Review: When one reads the title Jack The Giant Slayer, one can easily presume much to his discomfort that here comes a movie that belongs to the run-of-the-mill genre of sci-fi or fantasy films. Well, the good news is that this presumption is aptly correct and this film indeed belongs to the much common folklore we have grown up listening to – the classic tale of an ordinary young boy who fights the evil forces (here saving a beautiful princess from the claws of giants) and finally defeats them thus achieving the status of a Hero.
The conventional arc of the story at first makes us feel that familiarity of the theme is not going to work, but wait for the story to unravel on screen and this mythical legend starts working with the audience. The ‘David and Goliath’ element of the tale instantly connects with the viewer, much of which is credited to the fresh rendition of the characters and addition of the contemporary lore to the myth. This latest Warner Bros. offering is a wholly enjoyable experience and a nice family film. Director Bryan Singer (of The Usual Suspects and X-men fame) understands the dramatic arc of the this tale in a much nuanced fashion and skilfully captures the essential emotional aspect of the story which might appear deceptively simple on the surface but is certainly capable of yielding an effect; fantastic and a dynamic potential.
The story is a similar tale of Good Vs. Evil, only this time in a distant backdrop of medieval England. It clearly tells us about our love for the heroes and our need to overcome our fears in order to become one. This aspiration of mankind is here personified by Jack (played by Nicholas Hoult), an innocent youth on the cusp of manhood who undergoes various trials and tribulations of the nature existing only in tales and ultimately becomes a legend himself. This central theme works as the binding thread, a sort of emotional periphery around which all the characters are sketched upon. By no means it implies that other characters are redundant in the film, on the contrary, they come with a life of their own; for instance, the brave knight (played by Ewan McGregor) to whom responsibility is paramount and the princess (played by Eleanor Tomlinson) who feels trapped in the enclosed walls of the palace constantly expressing her utter discomfort caused due to her royal identity (specifically the restrictions).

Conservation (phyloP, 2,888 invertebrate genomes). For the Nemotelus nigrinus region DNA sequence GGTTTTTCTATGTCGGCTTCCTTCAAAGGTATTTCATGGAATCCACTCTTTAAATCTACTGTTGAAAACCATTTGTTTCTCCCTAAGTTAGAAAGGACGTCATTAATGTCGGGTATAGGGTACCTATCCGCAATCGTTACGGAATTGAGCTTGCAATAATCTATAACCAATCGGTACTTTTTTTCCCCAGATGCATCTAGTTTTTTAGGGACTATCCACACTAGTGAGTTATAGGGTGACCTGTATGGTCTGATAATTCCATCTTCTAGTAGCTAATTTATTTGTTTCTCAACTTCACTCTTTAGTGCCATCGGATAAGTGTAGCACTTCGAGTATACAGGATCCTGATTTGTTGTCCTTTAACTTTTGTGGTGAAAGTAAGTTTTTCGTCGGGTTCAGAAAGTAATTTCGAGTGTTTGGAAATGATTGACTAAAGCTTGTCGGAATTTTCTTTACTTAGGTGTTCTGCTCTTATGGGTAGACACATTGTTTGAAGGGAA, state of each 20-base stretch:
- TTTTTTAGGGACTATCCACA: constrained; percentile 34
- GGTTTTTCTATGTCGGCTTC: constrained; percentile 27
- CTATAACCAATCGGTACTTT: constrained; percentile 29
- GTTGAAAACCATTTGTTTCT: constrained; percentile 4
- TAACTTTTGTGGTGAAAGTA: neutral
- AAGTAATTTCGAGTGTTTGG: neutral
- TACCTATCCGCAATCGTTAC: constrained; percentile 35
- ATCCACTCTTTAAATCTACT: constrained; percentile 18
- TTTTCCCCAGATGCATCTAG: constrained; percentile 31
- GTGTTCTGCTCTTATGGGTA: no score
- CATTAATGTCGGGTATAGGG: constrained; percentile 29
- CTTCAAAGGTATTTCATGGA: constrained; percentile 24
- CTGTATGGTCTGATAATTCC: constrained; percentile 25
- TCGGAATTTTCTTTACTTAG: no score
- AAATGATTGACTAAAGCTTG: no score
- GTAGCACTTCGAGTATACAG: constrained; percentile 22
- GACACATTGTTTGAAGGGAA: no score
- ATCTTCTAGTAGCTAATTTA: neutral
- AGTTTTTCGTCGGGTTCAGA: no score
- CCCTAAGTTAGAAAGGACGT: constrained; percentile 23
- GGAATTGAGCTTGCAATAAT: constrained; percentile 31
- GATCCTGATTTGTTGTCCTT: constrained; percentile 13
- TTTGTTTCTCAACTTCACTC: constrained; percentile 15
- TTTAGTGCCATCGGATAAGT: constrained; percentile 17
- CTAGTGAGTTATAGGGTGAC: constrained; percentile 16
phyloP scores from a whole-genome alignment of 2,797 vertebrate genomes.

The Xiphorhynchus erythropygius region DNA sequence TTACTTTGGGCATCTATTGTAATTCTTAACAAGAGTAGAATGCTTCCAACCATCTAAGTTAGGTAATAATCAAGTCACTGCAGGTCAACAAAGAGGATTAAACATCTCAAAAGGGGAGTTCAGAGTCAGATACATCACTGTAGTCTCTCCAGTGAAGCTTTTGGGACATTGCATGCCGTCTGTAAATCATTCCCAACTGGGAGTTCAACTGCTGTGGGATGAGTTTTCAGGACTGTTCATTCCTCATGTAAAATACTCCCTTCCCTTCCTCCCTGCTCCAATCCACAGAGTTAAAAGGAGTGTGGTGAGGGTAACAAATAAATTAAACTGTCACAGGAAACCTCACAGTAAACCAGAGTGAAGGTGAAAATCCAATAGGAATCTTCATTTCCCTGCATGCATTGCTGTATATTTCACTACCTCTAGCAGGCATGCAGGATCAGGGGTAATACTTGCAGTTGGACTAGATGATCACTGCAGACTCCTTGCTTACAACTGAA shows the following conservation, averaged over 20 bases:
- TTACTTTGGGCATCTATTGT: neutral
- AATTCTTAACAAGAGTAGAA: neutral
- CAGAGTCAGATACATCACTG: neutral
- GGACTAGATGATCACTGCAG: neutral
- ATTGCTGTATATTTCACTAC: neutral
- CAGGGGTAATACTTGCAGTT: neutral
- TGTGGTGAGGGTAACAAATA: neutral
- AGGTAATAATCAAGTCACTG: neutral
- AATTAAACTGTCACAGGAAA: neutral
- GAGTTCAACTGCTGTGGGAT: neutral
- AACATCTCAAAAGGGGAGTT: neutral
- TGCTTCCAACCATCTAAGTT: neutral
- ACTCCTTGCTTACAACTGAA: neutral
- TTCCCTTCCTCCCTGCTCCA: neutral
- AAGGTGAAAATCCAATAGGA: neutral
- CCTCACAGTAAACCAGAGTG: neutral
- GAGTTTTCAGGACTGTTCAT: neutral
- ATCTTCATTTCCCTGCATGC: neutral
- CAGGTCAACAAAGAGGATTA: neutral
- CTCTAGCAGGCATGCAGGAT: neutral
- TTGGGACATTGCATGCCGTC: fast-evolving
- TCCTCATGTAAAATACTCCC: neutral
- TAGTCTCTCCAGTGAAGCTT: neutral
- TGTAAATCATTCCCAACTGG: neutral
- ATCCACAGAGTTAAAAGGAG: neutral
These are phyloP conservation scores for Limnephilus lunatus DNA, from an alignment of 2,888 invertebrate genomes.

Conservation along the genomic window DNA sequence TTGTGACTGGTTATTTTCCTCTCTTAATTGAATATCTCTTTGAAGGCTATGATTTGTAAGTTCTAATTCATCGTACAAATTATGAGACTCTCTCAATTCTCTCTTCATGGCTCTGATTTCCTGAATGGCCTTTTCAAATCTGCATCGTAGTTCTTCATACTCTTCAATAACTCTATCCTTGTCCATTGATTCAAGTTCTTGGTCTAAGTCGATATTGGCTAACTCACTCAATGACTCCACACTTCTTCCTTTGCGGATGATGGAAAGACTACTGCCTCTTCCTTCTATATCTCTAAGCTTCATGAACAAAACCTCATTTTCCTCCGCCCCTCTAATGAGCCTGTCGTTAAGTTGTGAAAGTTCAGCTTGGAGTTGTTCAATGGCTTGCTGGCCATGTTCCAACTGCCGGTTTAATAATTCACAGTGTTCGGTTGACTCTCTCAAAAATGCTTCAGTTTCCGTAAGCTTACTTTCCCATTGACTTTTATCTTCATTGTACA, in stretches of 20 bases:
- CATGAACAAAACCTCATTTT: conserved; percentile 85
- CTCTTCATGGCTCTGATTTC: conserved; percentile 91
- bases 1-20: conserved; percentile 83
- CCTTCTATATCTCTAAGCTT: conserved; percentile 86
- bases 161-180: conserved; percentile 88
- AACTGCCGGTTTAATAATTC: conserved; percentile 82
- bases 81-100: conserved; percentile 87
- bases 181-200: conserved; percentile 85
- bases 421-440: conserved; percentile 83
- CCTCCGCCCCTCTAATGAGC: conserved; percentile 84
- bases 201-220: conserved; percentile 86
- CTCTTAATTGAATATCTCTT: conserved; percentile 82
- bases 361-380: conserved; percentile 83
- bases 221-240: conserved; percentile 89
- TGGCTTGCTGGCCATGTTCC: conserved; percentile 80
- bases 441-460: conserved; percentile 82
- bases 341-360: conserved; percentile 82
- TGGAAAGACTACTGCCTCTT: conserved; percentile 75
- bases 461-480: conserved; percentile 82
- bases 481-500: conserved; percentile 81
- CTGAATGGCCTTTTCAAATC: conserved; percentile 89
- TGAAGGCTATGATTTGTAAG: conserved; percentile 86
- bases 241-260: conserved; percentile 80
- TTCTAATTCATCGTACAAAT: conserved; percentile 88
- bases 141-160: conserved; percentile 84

Obviously, this is a film made on a big canvas with the director (Bryan Singer) once again collaborating with the writer (Christopher McQuarrie as a co-writer) and director of photography (Newton Thomas Siegel) of his debut feature, The Usual Suspects. When we talk of a film made in 3D; the equation shared by the director, the actor and the director of photography undeniably renders an added connotation of collaborative filmmaking as they all are dealing with a technology which is still relatively new to cinema. With the use of latest techniques such as ‘performance capture’ and Simul-cam (originally developed for ‘Avatar’) special effects and visual effects are of high standards.
On the downside, the story and narrative although entertaining to the family audience still lacks in originality and subtlety of filmmaking. Add up the performances of the actors which are fairly good, makes this film another visual treat from the Warner Bros. Studio and doesn’t express the art of cinema in a way which really pushes the boundaries of creativity when it comes to the comprehension of cinema as an independent art form.
As someone once said “Art is the realized experience of our life”, Jack The Giant Slayer fairly stops at the ascending boundary of this realm and will find its place in the category only deserving enough of being called as a nice ‘feel-good movie’. In the end, what remains to be examined is the fact that in these times, when cinema has incorporated 3D as an important element of filmmaking, the equation between 3D technology and the art of cinema is yet to be potently figured out by film-makers and audience alike. For now, the answer lies only in the future.